Terra Lycos, Inc

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TERRA LYCOS, INC.

Terra Lycos, Inc. was formed in October 2000 by the merger of Spain's Terra Networks, S.A. and the popular Internet portal and search engine, Lycos, Inc. Pittsburgh-based Lycos originated as an Internet search engine in 1995. Through partnerships and acquisitions it became an Internet portal operating several Web sites under different brands, from dating service Matchmaker to financial chat service Quote.com. Lycos expanded internationally by forming joint ventures in Asia, Japan, Latin America, and Europe. Following the acquisition of Lycos by Terra Networks, Terra Lycos had 98 million registered users in 41 countries in mid-2001, making it the third most popular online network in the world.

A LEADING INTERNET SEARCH ENGINE, 1995-1997

Lycos, Inc. was created in 1995 by C[email protected] Ventures, which purchased the exclusive rights to Lycos Spider Technology from Carnegie Mellon University. Lycos was established as a subsidiary of [email protected], which later became CMGI Inc., to develop and market the technology. Lycos Spider Technology utilized software robots to scan the Internet and abstract the home pages that it found. Lycos built a catalog of more than 3.7 million Internet pages and had nearly 3.5 million hits a week. The name Lycos was derived from a Latin word for a special kind of spider that leaves its web to hunt.

Lycos went public in April 1996 and raised $40 million. It was one of four search engine companies that had their IPOs that year. Yahoo!, the best-known search engine, InfoSeek, and Excite.com also went public. Following their successful IPOs, other companies announced plans to go public or provide commercial searching products.

Throughout 1996 Lycos continued to upgrade its search engine by increasing its speed and making it possible to search for telephone numbers and e-mail addresses as well as individual sound, video, and other multimedia files. Lycos also added a city guide that featured 400 cities, and it established a Club Lycos for users that provided them with discounts with merchants. In addition Lycos redesigned its graphic interface to look like an Internet portal.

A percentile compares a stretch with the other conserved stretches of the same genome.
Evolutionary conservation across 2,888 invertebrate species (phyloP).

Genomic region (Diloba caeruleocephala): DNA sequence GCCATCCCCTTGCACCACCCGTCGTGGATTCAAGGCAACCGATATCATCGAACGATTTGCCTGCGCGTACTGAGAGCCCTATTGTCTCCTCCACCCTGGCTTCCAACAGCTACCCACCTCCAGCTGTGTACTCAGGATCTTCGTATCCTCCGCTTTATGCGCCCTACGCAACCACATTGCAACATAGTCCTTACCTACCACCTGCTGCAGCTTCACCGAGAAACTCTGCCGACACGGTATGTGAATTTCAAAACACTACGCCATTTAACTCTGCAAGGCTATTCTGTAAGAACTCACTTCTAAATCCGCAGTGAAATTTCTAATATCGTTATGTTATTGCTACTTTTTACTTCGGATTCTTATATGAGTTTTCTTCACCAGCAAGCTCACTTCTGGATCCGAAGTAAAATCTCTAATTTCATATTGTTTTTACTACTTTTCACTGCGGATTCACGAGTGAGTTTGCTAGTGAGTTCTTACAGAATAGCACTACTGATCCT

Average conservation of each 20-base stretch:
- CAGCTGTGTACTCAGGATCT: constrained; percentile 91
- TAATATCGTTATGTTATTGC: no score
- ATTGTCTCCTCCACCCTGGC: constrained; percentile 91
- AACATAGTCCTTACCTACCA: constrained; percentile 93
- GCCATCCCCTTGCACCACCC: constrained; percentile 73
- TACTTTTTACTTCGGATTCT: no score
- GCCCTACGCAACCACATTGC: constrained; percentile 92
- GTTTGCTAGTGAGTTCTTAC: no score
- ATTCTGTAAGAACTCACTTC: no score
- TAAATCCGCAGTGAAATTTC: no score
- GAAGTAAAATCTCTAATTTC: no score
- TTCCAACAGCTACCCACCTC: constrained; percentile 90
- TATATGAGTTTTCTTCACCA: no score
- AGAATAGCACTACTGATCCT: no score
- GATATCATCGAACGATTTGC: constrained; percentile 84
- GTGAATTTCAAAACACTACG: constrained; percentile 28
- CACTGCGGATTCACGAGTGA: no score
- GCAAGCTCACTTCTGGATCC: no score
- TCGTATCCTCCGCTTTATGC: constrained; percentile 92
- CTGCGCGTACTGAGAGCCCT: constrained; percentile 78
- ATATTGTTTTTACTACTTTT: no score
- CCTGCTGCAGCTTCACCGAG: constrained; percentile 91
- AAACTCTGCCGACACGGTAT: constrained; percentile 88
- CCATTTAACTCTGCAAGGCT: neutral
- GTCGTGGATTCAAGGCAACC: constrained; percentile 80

Lycos Europe was formed in May 1997 as a joint venture with German media conglomerate Bertels-mann AG. Later, when Lycos was acquired by Terra Networks in 2000, Bertelsmann pledged $1 billion to advertise and purchase services on Lycos. In the United States, Lycos signed a three-year agreement with Barnes & Noble that made BarnesandNoble.com the exclusive bookseller for Lycos. For fiscal 1997 ending July 31, Lycos had revenue of $22.3 million, up from $5.3 million in fiscal 1996.

PURSUED PORTAL STRATEGY, 1998-2000

In 1998 Lycos introduced e-mail and chat capabilities. It added content to its portal-like site through partnerships and acquisitions. It acquired Tripod Inc. for $58 million as part of its strategy to increase traffic and build online communities around targeted content. Tripod provided free Web pages to about one million users, with news and commentary tailored to young adults. Both Lycos and Tripod were among the top 10 most-visited sites on the Web. Following the acquisition, Lycos and Tripod would continue to operate under their own names as part of Lycos's multi-branding strategy.